Part of our Christian calling is to love and help other sinners. If people in our congregations admit their sins to us, would we push them away or love and support them as the overcome their sin?
As I write this article I’m flying over the beautiful plains of the western United States. One of the flight attendants appears and has mannerisms that make me wonder if he’s homosexual. It’s not my first time encountering someone who I knew or thought might be homosexual. In fact in my life I’ve worked with and been friends with several men who have struggled with this. Sometimes I’ve wondered if God hasn’t had some purpose in my knowing these men. While thinking on these things, I thought of a different angle I’d like to share in this article.
I think we all realize the Church has a responsibility to cry aloud, spare not and tell people of their sins; our society embraces sin more and more every day. With the subject of gay marriage so much a part of our national discourse, it’s right for us to take a stand against it in our preaching. We know that God created the institution of marriage to be between one man and one woman, and we should stand up for godly values whenever we have the opportunity. God is against gay marriage, and so should we be.
However, in addition for standing up for godly values, I’d like to ask you to consider another Christian responsibility: how to love and help other sinners, no matter what sin they may struggle with. Believe it or not, we have men and women in the Church who struggle with homosexuality. I’ve talked to multiple men in our Church who struggle with this challenge. I also recently heard of a young man who committed suicide who attended the United Church of God. He was also struggling with homosexuality. How incredibly sad it is whenever anyone feels they can’t go on living. You also can’t help but wonder in those situations if it could have been avoided if the person would have gotten the right kind of help.
We’ve all heard the saying “hate the sin, but love the sinner.” We shouldn’t look down upon people struggling with sin, as if from a position of self-righteousness. Jesus died to atone for the sins of everybody—ours included (Romans:5:8; compare Matthew:9:12-13). Just as our friends and brethren in the Church support us as we strive to overcome, so it should be in the Church for those who struggle with homosexuality. We should give the same love and support for them that we would give to someone struggling with something like alcohol addiction. The Church should be a place where everyone can discuss their challenges without being looked down upon. We should do whatever we can to support anyone who shares their struggles with us. If someone shares that they struggle with homosexual feelings, you might be inclined to avoid them, as you may even fear they are having feelings for you. But pushing them away is the last thing that they need or that God wants you to do. Know that they didn’t choose to be attracted to people of the same sex. Research shows that same-sex attraction typically develops very early in childhood development (see “Hope for Homosexuals ,” The Good News , Sept.-Oct. 2003).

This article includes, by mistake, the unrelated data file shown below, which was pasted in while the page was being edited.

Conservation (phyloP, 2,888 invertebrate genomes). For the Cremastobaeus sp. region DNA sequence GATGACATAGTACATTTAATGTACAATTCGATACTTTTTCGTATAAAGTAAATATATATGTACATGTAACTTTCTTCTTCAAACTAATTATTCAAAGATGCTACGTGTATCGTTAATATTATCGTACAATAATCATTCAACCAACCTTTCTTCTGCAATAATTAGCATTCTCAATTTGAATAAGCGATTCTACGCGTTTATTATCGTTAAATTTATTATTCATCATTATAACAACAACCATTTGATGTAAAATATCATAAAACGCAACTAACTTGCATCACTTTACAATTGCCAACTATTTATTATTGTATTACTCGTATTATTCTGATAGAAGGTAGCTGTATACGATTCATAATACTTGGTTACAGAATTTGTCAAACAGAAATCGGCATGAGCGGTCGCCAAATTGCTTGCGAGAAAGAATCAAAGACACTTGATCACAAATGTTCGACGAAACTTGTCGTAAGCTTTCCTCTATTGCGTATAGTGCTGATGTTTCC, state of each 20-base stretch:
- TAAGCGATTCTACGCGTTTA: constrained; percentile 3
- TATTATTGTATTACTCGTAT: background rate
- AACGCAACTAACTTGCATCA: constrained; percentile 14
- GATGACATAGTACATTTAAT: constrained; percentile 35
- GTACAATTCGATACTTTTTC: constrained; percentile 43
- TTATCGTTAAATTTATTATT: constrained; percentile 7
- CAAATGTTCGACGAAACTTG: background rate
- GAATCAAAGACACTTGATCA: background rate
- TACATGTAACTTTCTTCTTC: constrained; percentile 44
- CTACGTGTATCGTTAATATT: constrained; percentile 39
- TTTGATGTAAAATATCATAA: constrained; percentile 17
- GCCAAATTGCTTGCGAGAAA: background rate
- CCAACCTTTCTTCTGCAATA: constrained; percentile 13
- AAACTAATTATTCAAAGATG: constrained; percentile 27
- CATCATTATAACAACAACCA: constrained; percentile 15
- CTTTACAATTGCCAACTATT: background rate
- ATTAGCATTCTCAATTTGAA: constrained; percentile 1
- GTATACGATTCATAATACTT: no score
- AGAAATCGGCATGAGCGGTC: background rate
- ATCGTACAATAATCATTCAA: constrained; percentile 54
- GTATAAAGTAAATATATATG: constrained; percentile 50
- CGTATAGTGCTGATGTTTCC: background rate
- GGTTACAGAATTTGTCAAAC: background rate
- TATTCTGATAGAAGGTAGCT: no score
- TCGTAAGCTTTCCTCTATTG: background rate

Those who struggle with same-sex attraction need to feel welcome in our Church if God is calling them. We can let them share with us, we can pray for them, we can befriend them, and we can let them know that we don’t condemn them or look down on them.
Without condoning any sin, let’s make sure we don’t have a double standard in this area. We don’t avoid or shun people struggling with sins involving the opposite sex like pornography and lust. Neither do we condone it. We give each other help and support. Some homosexual men even ask others to be accountability partners with them to mutually share their struggles and to hold each other accountable to God’s commands.
We should have the same standard for those struggling with homosexuality as well. We can love, support, encourage, pray for, and befriend those struggling with homosexuality as well. And yes, we can do this without condoning homosexual activity.
If someone does have the courage to share their struggles with you, will you stand up and take on the challenge to help them? I hope the answer is yes.
I hope that our congregations will become a place where more people will feel comfortable sharing their struggles with one another. The apostle James said that we should be willing to “confess your faults one to another, and pray one for another, that ye may be healed” (James:5:16, King James Version). We are not a Church full of perfect people. In fact, it’s just the opposite, isn’t it? Let’s help each other in our individual walks with God, to encourage one another and be there for one another, no matter what challenges anyone shares with us. Along with standing up for godly values, this too is our Christian responsibility.